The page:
Training & Events

Training & Events

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Training | 30/09/2014 | 10am – 4pm

Understanding the Dynamics of Domestic Abuse

This session is aimed at front-line staff who work directly with women, children and young people and who recognise that an understanding of the dynamics of domestic abuse will help them in their work.  Participants need no prior learning or experience of domestic abuse related issues.

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Training | 03/10/2014 | 10am – 4pm

Working with Children Experiencing Domestic Abuse

This session is aimed at workers who have regular contact with children and young people and who are seeking an understanding of how living with domestic abuse can impact on their lives.  Participants need no prior learning of domestic abuse related issues.

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Training | 21/10/2014 | 10am – 1pm

‘Revenge Porn’: Policy and Practice Issues

‘Revenge porn’ is when a partner or ex-partner purposefully distributes images or videos of a sexual nature without the other person’s consent.  The threat or the distribution of such material can be used as a tactic of domestic abuse. It can be used as a tool to humiliate and control someone within a relationship or when that relationship is ended.

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Training | 22/10/2014 | 10am – 1pm

Honour-Based Violence: Who is Doing What to Whom, and Why?

‘Honour-based violence’ is a range of abusive or violent acts (including, at its extreme, murder) motivated by a perceived loss of honour to family, community or an individual. A majority of victims & survivors of Honour-based violence in the UK are from Black Minority Ethnic (BME) communities. This seminar explores experiences of Honour-based violence, the social environments that support excuses used by perpetrators to commit ‘Honour’ crimes, and the impact on BME women, children and young people.

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Training | 29/10/2014 | 10am – 4pm

Engaging with Men Who Abuse Women Partners

Historically professionals dealing with domestic abuse have struggled to engage with men who are abusive to women partners. Research suggests that the reasons for this include fear of challenging men who have been violent, fear of inadvertently increasing risks to the men's partners and a lack of confidence/knowledge in how to work with these men. This course aims to deal with these and other obstacles to engaging with abusive men.

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Training | 05/11/2014 | 10am – 4pm

Understanding the Dynamics of Domestic Abuse

This session is aimed at front-line staff who work directly with women, children and young people and who recognise that an understanding of the dynamics of domestic abuse will help them in their work.  Participants need no prior learning or experience of domestic abuse related issues.

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Training | 13/11/2014 | 10am – 1pm

Sexual Violence In Relationships: Break The Silence

Data suggests that nearly one in four women worldwide may experience sexual violence by an intimate partner in their lifetime. Yet staff supporting women affected by domestic abuse struggle to explore this aspect of their abuse.   This half day training explores the issue of sexual violence in intimate relationships and considers effective tools to support women who have experienced such violence.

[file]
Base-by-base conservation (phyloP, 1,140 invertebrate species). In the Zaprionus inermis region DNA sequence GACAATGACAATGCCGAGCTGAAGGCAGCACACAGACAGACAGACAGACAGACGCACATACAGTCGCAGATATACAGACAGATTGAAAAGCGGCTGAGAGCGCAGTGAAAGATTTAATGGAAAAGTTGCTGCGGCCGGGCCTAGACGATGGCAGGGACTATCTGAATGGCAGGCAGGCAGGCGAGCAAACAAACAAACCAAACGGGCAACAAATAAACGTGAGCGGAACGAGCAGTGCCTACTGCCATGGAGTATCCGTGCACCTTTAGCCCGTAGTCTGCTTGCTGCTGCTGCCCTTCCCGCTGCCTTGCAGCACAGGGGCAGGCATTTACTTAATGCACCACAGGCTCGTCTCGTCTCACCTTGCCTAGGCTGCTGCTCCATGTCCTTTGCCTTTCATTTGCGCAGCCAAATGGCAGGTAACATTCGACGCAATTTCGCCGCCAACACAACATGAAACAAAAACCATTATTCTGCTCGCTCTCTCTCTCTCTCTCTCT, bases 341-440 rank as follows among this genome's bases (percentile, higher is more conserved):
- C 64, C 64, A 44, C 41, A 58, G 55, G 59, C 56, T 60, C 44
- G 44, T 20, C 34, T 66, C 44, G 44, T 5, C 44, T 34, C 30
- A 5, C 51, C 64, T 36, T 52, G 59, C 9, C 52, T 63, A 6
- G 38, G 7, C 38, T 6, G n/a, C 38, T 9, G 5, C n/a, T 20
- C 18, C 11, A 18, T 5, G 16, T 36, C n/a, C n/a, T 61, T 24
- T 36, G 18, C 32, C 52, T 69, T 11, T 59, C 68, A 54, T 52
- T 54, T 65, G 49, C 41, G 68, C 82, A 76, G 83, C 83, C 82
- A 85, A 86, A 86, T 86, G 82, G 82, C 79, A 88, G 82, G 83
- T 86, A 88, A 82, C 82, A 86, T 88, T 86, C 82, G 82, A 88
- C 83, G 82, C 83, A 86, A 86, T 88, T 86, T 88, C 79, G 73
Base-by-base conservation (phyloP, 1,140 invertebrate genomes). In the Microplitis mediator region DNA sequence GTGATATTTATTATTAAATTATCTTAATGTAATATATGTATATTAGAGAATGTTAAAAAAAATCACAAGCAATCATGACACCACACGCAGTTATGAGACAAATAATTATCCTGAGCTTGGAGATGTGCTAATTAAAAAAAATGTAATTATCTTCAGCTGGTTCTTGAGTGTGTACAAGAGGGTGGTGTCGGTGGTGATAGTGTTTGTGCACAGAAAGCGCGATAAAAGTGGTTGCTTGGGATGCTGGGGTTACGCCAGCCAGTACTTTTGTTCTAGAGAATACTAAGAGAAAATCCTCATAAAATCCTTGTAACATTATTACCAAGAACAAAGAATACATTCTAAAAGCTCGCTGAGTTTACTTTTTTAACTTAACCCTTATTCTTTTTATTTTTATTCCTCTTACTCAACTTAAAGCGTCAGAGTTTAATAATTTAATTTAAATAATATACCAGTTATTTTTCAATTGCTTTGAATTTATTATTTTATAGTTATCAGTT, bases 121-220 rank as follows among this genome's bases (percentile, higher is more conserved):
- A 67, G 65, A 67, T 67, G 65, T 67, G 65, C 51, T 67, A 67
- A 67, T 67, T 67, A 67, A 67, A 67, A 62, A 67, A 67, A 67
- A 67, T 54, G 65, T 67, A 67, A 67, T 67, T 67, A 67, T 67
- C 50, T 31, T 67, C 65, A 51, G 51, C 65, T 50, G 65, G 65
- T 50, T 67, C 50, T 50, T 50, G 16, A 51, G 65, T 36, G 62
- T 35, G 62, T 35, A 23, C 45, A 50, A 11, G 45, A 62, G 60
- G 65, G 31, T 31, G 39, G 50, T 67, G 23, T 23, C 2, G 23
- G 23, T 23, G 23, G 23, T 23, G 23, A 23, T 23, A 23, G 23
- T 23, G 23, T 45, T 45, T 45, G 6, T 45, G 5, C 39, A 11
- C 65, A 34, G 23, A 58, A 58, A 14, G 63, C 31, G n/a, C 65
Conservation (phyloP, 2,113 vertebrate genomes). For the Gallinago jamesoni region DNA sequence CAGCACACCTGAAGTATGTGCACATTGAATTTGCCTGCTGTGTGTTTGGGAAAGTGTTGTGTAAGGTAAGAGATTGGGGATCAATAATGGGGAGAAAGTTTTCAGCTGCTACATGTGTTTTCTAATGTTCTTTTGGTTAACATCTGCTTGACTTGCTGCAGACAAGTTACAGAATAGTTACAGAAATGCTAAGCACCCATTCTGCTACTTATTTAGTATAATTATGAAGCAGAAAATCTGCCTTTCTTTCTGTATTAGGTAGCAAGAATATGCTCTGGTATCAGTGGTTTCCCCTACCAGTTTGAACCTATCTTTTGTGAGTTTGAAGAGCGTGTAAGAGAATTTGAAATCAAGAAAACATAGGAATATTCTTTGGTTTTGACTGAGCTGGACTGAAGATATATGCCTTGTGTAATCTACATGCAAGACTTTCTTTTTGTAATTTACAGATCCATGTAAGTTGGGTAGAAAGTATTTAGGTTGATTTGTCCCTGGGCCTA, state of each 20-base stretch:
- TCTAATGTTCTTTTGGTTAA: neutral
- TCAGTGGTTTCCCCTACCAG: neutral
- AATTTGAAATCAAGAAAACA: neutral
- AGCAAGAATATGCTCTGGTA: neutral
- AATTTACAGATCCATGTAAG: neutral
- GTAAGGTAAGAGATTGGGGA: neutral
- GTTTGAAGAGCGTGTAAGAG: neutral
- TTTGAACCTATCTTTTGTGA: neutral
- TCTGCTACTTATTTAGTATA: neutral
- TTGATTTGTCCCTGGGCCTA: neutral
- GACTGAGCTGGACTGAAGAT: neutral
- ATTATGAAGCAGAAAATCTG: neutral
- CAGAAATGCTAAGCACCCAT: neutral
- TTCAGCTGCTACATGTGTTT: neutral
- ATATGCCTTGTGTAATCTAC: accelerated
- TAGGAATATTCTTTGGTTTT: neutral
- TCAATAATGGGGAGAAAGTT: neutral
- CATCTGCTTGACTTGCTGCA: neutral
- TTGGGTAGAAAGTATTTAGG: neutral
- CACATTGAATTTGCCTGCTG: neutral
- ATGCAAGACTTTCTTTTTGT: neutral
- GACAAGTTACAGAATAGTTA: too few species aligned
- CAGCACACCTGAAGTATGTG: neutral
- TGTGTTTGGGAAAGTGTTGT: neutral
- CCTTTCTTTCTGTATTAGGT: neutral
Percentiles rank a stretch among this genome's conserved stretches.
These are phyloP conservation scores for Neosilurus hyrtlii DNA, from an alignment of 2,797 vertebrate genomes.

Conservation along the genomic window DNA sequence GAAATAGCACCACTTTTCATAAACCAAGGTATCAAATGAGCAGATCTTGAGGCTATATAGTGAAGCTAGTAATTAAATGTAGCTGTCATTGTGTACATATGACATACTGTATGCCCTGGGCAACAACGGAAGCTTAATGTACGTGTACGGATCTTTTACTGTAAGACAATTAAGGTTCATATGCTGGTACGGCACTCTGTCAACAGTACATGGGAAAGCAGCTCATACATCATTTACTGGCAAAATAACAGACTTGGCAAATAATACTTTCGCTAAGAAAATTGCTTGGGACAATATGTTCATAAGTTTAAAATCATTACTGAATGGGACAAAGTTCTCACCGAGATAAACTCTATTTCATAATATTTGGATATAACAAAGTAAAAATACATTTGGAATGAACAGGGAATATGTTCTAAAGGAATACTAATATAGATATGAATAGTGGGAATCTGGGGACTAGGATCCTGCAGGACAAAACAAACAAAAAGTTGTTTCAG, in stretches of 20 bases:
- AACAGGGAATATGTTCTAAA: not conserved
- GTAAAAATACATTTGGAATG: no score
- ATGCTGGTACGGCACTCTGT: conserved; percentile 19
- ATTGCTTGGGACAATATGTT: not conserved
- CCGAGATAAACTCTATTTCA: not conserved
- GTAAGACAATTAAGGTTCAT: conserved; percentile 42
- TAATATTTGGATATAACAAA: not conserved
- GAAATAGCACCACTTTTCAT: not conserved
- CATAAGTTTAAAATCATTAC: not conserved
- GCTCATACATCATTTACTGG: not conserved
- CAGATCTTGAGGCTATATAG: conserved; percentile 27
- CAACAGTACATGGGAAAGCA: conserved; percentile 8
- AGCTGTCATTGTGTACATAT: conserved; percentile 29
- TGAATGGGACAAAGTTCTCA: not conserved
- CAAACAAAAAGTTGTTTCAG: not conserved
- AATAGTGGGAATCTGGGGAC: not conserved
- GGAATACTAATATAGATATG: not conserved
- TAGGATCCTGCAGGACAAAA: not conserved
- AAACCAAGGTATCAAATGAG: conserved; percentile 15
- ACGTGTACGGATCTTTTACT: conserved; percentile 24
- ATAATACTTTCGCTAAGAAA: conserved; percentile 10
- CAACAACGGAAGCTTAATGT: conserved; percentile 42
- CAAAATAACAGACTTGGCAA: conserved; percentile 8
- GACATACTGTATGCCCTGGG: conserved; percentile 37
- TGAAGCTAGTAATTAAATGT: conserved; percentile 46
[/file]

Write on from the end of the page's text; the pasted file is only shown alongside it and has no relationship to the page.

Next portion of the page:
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Training | 14/11/2014 | 10am – 1pm

Why Doesn’t She Just Leave? - Part 1

One of the most frequently asked questions in relation to domestic abuse is ‘why doesn’t she just leave?’.  Leaving a perpetrator of domestic abuse is seen as the ultimate answer and it is one that many of our services focus upon.  Many practitioners feel frustration when a woman experiencing abuse stays with the perpetrator and, where children are involved, child protection is often invoked on the grounds that she is ‘failing to protect’ those children.  But how many women experiencing abuse are still living with their partner?  And does leaving a perpetrator really mean safety?  Furthermore, how easy is it simply to ‘leave’?

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Training | 18/11/2014 | 10am – 1pm

Domestic Abuse And Women Subject To Immigration Control: Where Human Rights Do Not Reach

This seminar is for practitioners, policy and advocacy workers, and academics who wish to explore the gendered impacts of one aspect of immigration law—no recourse to public funds—as it affects women experiencing domestic abuse. The issue is analysed against human rights frameworks especially the rights to life and freedom from torture and inhuman treatment.  

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Training | 21/11/2014 | 10am – 1pm

Why Doesn’t She Just Leave? - Part 1

One of the most frequently asked questions in relation to domestic abuse is ‘why doesn’t she just leave?’.  Leaving a perpetrator of domestic abuse is seen as the ultimate answer and it is one that many of our services focus upon.  Many practitioners feel frustration when a woman experiencing abuse stays with the perpetrator and, where children are involved, child protection is often invoked on the grounds that she is ‘failing to protect’ those children.  But how many women experiencing abuse are still living with their partner?  And does leaving a perpetrator really mean safety?  Furthermore, how easy is it simply to ‘leave’?

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Facts & Figures

Studies estimate between 31% and 84% of women with a history of domestic abuse meet the diagnostic criteria for PTSD. For the general population this is between1.2% and 12%

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